Pedro was frantically waving his hands in my face. Behind him I could see the clouds and the sky. Where was I? Why was I on my back? Why did he look so concerned?
“Señora Ohara I call the ambulance! You don’t move.”
He disappeared and I sat up. I could feel wet mud all over my back. I’d never felt so out of sorts in my life. I started making a mental list of what was happening, like a computer getting fed information line by line.
I was in my backyard. It was daytime. It was Thursday. My name is Melanie O’Hara. There’s a dirty trowel in my right hand, I must have fallen and I didn’t drop it. Pedro must have found me on the ground. Wait why was Pedro here? He only comes to do the lawn on Friday. Oh that’s right he changed the day this month because of his daughter’s birthday party.
Little by little I realized I still had all my marbles and began to smile. I was moving around fine, nothing hurt as far as I could tell. Because of the water table my backyard had consistently been a smushy, wet mess for years. When I’d fallen it was like falling into a sponge. I was a little dirty, but fine.
“Pedro!” I called toward the house. “Don’t worry I’m ok!”
He came around the side fence looking at me skeptically.
“You sure. How long were you down there?”
And then for the first time I felt a wave of fear pass through me. Truth was I didn’t know the answer to that. How did I even fall? There was nothing in the vicinity to even trip over.
The next few days gave me a lot of things to chew on. I was never the kind of person that fought ageing, or feared it. I’ve always been pragmatic. My husband Ken, rest him, was the one with his head in the clouds. I kept laughing it off, trying to find the humor in it, I even said to my neighbor “well, that’s what happens when you’re an old lady!”
But I kept coming back to the same questions time and time again. What if Pedro had not come around that day? How long was I down?
I’m 75 years old and basically alone. If that sounds sad to you let me assure you it is not! After a lifetime of toil I’m having a fun and rewarding retirement. I go to the Orchid Club every Monday. I also volunteer for a community based organization in the Overtown area of Miami (where I live) helping at-risk teens with their schoolwork.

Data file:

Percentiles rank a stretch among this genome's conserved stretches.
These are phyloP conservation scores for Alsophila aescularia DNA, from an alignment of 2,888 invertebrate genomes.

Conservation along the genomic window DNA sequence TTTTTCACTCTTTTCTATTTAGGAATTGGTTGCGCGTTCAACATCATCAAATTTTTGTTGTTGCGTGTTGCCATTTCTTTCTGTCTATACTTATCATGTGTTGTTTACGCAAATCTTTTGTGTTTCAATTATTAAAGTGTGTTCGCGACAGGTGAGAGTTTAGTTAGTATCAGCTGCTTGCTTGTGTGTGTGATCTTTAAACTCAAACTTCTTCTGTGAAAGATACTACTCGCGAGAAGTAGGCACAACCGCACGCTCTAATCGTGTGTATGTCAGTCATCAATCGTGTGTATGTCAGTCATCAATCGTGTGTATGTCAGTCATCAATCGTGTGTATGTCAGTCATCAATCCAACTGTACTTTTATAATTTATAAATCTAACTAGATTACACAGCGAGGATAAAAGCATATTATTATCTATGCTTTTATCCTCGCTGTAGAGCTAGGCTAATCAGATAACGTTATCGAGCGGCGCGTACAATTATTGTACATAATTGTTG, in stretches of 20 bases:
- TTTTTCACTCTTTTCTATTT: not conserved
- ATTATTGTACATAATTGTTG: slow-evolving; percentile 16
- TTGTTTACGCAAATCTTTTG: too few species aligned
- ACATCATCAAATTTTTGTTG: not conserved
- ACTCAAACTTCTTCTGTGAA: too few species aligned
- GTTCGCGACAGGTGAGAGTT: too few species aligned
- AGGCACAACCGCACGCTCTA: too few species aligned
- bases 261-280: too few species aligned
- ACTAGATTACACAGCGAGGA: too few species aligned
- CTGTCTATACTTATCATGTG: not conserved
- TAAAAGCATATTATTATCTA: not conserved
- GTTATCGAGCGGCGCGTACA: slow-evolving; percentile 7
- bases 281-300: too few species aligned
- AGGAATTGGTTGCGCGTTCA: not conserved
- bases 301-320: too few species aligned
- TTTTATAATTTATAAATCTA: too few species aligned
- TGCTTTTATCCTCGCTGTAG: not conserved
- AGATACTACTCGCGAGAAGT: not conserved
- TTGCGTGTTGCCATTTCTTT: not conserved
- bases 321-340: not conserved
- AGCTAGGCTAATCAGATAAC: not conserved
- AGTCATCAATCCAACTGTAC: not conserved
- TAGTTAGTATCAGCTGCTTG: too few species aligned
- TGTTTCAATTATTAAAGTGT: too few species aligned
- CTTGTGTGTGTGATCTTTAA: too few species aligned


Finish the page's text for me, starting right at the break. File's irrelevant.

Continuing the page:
After “the fall” of course I had myself checked out. The doctor said I was in fine health for a woman my age and that it was most likely a dizzy spell being that I was out gardening in the dead of summer in the South Florida sun. She advised me to give it up and leave it to Pedro from now on.
She then recommended that I get a medical alert provider. I immediately thought of those infamous commercials from back in the 80s. Didn't you?
“What? You mean those things you wear around your neck? Those are for old people!” I shrieked.
After I realized what I’d said we both had a laugh.
I thought of the image of an old woman from those TV commercials. Certainly that wasn’t me.
“I’m active!” I clarified. “I’m having a great time. I’m not some enfeebled old shut-in.”
She explained that was all the more reason. According to her, a lot of medical alert companies now offered products that worked away from the home. These new systems used GPS technology and were designed for active seniors who do a lot of travelling.
It really got me thinking, selfishly I might add. I was at a good point for once. I’ll never fully “get over” the fact my husband Ken is gone, but after a long time I’d come to a place of peace about it. I worked like a dog for years as a single mother to send my daughter May to a special school because of her disabilities and now she was happily married with a family and squared away nicely.
But the whole ordeal had left me basically broke…but I owned my house. So I took out a reverse mortgage and had been using the extra money to enjoy myself for once. Responsibly though, I wasn’t splashing money out all over town like a big shot!
I’d even booked a trip to the Grand Canyon with my new friend Maxine (we met at the gym.)
So I really thought about it, and I decided I didn’t want to compromise my newly found independence. And I certainly didn’t want my new life endangered by something as trivial as a propensity to get dizzy and faint in the heat!
I bought a state-of-the-art GPS-based medical alert system. The pendant is unobtrusive and I just clip it to my belt. Most of the time I don’t even know it’s there.
It even comes with automatic fall detection; I decided to get that in case I decide to do some solo exploring at the Grand Canyon.
Told you I wasn’t that old woman!
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